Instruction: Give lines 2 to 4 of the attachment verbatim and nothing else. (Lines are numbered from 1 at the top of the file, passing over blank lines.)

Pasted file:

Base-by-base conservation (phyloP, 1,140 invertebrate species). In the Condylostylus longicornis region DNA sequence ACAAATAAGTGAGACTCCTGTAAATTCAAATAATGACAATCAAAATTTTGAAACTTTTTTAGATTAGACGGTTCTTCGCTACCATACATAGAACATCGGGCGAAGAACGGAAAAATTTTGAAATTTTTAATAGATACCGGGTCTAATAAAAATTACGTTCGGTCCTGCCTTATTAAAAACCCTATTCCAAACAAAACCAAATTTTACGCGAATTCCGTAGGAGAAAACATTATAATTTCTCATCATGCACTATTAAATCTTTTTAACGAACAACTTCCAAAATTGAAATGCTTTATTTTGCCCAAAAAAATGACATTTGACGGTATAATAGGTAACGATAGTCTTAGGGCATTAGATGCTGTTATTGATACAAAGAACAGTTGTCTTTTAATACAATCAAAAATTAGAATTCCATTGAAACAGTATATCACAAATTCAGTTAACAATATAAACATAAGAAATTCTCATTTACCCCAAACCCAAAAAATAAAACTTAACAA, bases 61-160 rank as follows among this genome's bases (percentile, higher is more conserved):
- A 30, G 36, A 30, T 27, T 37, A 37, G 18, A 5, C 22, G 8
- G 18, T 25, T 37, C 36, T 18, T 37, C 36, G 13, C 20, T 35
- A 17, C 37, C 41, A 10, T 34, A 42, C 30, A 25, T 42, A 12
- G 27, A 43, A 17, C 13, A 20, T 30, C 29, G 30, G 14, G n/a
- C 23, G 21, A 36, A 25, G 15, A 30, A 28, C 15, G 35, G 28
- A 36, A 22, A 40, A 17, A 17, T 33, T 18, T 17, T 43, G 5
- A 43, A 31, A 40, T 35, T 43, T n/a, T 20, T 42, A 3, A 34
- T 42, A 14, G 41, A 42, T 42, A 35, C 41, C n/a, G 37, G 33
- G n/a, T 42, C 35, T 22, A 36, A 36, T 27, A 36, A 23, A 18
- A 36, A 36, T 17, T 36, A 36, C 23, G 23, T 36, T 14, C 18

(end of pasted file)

- A 30, G 36, A 30, T 27, T 37, A 37, G 18, A 5, C 22, G 8
- G 18, T 25, T 37, C 36, T 18, T 37, C 36, G 13, C 20, T 35
- A 17, C 37, C 41, A 10, T 34, A 42, C 30, A 25, T 42, A 12